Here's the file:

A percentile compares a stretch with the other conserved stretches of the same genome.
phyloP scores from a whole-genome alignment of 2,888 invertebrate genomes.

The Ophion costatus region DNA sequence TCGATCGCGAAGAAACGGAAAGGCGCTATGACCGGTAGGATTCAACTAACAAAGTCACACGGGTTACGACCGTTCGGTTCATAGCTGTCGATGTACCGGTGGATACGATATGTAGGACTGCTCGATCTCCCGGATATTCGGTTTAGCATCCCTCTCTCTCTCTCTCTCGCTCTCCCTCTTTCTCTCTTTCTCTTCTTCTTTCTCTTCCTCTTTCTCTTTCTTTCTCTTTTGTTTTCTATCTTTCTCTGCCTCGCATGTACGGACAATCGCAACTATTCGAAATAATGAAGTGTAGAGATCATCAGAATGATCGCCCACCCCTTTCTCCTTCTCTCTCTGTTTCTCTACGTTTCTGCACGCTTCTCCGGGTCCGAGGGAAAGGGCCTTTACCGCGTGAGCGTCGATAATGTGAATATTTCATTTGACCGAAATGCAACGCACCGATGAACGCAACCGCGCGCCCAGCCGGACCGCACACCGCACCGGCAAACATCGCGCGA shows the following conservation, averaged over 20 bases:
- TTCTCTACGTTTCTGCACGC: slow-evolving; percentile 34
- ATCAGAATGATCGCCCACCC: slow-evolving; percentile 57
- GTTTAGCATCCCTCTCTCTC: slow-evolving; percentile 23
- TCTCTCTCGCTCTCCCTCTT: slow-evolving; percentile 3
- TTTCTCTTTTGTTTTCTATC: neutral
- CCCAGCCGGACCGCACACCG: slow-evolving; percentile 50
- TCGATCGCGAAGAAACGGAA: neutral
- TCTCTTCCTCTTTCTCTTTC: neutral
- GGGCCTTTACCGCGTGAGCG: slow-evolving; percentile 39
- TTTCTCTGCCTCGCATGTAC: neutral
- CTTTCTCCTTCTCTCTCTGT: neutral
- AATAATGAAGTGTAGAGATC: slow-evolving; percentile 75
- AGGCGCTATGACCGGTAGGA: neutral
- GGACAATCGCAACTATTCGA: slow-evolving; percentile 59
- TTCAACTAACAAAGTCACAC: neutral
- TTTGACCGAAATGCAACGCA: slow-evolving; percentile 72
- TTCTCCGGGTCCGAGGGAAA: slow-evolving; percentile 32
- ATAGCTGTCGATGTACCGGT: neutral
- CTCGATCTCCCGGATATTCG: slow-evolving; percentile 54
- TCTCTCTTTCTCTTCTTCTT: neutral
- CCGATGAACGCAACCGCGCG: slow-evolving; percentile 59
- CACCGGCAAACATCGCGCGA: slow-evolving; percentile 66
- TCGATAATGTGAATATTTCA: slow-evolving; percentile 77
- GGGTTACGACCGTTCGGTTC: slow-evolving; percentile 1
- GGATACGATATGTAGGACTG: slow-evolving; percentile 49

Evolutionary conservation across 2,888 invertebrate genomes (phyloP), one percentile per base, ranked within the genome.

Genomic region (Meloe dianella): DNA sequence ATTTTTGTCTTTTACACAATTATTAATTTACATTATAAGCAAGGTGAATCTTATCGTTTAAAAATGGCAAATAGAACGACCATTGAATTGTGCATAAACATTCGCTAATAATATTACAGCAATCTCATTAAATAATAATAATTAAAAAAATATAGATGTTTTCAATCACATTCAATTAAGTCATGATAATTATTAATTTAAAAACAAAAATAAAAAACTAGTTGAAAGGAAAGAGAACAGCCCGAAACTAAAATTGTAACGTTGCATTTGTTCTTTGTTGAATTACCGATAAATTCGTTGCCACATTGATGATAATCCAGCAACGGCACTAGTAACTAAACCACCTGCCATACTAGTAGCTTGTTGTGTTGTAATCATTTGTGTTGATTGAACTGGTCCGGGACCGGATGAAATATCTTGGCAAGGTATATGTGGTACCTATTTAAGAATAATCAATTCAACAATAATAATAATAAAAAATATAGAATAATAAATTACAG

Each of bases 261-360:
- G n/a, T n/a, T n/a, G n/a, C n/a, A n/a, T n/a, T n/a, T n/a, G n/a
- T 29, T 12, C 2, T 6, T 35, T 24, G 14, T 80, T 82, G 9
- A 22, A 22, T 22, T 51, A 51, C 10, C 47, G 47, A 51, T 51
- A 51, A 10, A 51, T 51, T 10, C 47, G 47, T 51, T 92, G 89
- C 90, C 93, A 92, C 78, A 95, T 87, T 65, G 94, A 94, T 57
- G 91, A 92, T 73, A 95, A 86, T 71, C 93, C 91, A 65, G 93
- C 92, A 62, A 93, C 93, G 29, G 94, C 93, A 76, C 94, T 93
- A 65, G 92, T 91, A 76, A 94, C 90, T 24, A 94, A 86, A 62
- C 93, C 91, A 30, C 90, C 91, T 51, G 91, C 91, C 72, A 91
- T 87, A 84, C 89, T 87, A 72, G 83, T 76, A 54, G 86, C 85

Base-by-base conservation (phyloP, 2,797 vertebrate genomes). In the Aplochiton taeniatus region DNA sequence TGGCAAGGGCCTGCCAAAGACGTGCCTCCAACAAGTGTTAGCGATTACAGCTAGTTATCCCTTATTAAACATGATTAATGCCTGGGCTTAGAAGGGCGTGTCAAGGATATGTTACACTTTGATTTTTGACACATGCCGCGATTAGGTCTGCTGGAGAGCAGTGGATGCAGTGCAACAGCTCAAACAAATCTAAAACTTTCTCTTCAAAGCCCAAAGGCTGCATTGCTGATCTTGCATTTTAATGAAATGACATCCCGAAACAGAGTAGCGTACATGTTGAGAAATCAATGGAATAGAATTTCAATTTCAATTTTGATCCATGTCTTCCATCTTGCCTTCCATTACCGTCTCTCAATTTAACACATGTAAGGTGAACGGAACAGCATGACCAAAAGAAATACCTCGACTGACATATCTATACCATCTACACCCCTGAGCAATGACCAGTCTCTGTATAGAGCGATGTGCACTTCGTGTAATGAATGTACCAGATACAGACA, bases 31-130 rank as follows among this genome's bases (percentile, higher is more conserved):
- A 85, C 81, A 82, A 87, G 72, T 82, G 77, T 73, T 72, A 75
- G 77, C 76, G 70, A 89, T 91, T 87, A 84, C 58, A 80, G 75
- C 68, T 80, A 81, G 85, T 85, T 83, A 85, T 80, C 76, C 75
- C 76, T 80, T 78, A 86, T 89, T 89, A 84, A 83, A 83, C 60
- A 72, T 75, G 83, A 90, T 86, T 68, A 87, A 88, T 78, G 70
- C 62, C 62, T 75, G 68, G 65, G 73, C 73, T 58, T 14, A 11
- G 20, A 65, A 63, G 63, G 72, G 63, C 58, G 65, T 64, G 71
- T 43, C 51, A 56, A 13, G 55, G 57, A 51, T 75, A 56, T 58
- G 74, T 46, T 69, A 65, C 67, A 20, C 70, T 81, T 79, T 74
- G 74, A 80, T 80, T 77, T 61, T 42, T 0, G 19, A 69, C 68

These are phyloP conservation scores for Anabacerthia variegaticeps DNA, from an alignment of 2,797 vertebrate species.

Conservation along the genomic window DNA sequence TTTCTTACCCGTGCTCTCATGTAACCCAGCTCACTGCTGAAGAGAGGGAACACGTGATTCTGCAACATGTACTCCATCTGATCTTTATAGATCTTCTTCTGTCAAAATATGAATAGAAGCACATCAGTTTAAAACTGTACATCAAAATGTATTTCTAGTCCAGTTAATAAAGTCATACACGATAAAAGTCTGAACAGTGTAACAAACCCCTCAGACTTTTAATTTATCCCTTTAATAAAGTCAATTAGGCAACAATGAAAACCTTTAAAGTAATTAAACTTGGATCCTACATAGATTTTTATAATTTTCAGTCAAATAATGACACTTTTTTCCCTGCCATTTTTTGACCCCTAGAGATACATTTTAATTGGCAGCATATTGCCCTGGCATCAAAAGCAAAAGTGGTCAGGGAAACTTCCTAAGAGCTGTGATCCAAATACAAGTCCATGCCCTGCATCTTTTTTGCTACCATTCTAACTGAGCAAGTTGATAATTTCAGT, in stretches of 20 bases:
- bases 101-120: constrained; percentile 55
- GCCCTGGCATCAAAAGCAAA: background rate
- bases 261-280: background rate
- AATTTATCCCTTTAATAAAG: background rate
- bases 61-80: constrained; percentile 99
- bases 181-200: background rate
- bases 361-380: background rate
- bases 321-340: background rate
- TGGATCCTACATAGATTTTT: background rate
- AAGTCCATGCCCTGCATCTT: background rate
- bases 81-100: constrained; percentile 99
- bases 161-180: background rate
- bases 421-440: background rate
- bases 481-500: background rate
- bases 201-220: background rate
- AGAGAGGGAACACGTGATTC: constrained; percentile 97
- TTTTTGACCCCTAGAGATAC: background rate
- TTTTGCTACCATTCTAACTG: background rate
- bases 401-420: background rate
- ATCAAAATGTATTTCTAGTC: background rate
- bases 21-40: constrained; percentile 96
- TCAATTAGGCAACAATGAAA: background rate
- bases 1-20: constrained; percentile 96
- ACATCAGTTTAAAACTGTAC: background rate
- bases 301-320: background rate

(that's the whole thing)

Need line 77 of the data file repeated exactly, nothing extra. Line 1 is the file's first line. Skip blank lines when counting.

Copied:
- bases 1-20: constrained; percentile 96